Draw a connection between your qualifications and experiences and the employer’s requirements and needs. Researching the organization will help you tailor this section and keep the reader’s attention. Use examples of how you have demonstrated skills they need.
In closing the letter, establish your next step. Taking a proactive approach and stating that you will call within the next week or two to inquire about an interview is often an effective way to express your interest and initiative. If employers clearly state they do not want phone calls, do not say you will contact them by phone.
If you are going to email your resume, then the content of your cover letter can serve as the body of the email. If the employer requests that you attach both cover letter and resume, then your email will be a brief but professional message indicating that the requested documents are attached. Check to make sure they are attached before sending. Type the targeted position title in the subject line of the email. After sending your initial email, send a follow-up message asking if the attached documents were received and readable.
Tip: Read your cover letter out loud. This can help you catch awkward phrasing.
Networking is the most effective job-search strategy, and pursuing leads through letters remains one way to expand your network and possibly obtain a job. A networking letter may be sent via traditional mail or email. An updated resume should accompany the letter.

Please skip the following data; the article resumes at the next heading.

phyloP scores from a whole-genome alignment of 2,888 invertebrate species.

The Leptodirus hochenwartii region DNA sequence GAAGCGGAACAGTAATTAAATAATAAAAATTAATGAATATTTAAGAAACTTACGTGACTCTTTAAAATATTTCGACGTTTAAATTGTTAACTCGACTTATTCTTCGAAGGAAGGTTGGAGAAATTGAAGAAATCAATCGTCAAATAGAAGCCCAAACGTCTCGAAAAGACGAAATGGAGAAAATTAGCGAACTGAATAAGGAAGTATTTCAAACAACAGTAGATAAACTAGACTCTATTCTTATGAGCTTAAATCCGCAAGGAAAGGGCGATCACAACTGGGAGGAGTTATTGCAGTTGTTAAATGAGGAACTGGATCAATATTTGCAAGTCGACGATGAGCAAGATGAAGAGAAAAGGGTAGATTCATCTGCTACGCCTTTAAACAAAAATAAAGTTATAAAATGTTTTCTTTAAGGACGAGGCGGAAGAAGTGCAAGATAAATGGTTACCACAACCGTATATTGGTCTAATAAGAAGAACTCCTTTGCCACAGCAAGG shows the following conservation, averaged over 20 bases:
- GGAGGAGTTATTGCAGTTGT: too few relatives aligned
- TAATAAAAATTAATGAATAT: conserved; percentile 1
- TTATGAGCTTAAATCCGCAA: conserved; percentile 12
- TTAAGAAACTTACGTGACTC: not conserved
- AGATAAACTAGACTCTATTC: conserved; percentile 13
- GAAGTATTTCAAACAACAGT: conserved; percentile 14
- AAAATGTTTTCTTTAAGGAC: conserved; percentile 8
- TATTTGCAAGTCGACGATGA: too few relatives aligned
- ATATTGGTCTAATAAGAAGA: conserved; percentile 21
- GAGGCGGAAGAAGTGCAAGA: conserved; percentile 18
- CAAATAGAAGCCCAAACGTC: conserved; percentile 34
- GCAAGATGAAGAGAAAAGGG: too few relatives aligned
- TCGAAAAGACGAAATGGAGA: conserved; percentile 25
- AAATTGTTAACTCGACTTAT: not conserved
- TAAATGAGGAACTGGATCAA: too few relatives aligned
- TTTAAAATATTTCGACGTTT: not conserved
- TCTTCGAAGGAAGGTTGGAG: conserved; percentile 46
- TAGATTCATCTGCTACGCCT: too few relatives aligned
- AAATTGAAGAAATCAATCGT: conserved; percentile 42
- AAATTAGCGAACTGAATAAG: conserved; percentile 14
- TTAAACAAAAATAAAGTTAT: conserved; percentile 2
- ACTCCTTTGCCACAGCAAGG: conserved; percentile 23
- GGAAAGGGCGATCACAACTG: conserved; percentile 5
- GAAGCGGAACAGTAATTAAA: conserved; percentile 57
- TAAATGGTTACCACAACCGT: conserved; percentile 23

Write a letter after receiving information, advice, or a referral from a contact. Write a letter immediately after talking with an employer at a career fair or interviewing for a job. The letter should be written within 24 hours of the conversation.
Typing your thank-you letter is a way to show you know how to write a standard business letter. Handwritten notes are typically more appropriate for those who assisted you during your on-site interview (receptionist, etc.).
If you believe the recruiter will be making immediate decisions regarding interviews, you may email your thank-you letter. Write “Career Fair Follow-Up” or something similar in the subject line and use the standard business letter format.
A thank-you letter shows thoughtfulness, a characteristic many employers value. Writing a thank-you email or letter also gives you an opportunity to reiterate your interest in the position.
The letter should be written within 24 hours of the interview. If you know the organization will be making a hiring decision right away, send your thank-you letter as an email.
If you prefer to send a letter and time permits, type the letter to make it look more professional and to show that you know how to format business letters. If there were others in the organization who assisted with your interview arrangements, you might send them a handwritten note. Thank employers for their time and express your continued interest in the organization. The letter should be short and to the point; however, you can still mention something you found particularly appealing or interesting.